I have a never-used Remington 870 12g shotgun and a box of shotshells that I would like to dispose of or sell. I have all the original paperwork and accessories.
My questions are
Can I sell the gun online? Ebay won’t accept it, and I’m at a loss as to what other options are available.
May I ship the gun out-of-state? Do I have to remove the barrel before shipping? I know I can only ship to a FFL dealer and that I can’t ship ammo with the gun.
What about gun shops? I’m not sure which factors makes a gun depreciate, but since the gun has never been fired, could I get at least half of what I paid?
As a last resort, could I donate the gun to the local police department?
I really hope my questions don’t sound stupid–I know nothing about the world of gun trading/selling. My only concern is selling or disposing of the gun safely and legally. Any thoughts or suggestions would be appreciated.
2)If you sell it out of state, you must ship it to a FFL. You can mail a unloaded shotgun. Ammo can’t be sent with a firearm or through the US mail. UPS will send it ground. The package must be marked OrmD.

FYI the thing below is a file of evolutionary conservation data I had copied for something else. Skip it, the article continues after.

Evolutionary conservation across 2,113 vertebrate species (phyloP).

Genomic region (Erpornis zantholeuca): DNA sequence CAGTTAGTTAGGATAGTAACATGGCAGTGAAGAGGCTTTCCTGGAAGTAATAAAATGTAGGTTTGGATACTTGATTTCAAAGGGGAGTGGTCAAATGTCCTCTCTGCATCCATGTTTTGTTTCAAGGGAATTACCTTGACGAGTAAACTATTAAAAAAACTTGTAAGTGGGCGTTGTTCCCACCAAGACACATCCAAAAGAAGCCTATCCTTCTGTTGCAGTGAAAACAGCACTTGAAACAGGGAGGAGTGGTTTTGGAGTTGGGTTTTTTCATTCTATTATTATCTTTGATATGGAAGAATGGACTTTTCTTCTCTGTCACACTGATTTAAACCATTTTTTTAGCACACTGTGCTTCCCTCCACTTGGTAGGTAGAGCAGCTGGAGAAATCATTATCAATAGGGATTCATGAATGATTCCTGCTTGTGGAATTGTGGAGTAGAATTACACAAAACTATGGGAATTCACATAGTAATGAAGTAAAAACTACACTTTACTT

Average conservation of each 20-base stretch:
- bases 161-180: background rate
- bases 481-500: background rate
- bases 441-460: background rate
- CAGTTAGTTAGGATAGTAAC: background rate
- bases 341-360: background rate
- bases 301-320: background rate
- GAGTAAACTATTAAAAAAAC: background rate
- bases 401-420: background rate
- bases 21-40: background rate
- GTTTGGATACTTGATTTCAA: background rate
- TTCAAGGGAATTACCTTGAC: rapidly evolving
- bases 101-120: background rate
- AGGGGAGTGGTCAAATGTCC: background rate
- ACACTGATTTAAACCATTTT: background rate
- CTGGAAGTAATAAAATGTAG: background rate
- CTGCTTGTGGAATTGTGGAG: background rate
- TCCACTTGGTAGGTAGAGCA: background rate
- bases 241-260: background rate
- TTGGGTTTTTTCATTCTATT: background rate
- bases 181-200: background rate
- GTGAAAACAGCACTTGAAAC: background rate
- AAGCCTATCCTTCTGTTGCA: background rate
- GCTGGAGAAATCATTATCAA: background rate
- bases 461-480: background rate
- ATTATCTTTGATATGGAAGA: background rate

3)Gunshops will lowball the heck out of you. Getting half on an obviously used shotgun would be lucky IMO.
4)A police department would probably take it off your hands.
Some other points:
You are only allowed to sell it to same state residents above the age of 18. They can’t be prohibited posessors like a felon. You don’t have to do a background check though. But if you know beforehand that the person isn’t legally allowed to own a gun, then you can get in trouble.
When I sell a shotgun or rifle, I usually advertise on a gun discussion forum. I get paid with a USPS Money Order. I verify the dealer’s FFL number with the BATFE online at https://www.atfonline.gov/fflezcheck/ before mailing it. Either a file copy of the FFL is sent with the money order, and I send it back with the gun. Or, as I prefer, I’m provided with just the FFL number.
1- Advertise it in newspaper and sell to private individual. Have them sign a statement in front of a notary that they are at least 21 yrs. old, a US citizen, not a convicted felon, mental patient, and have no other issues that would preclude them from leagally purchasing a firearm. Those are the reasons it would be illeagle for you to sell them the gun.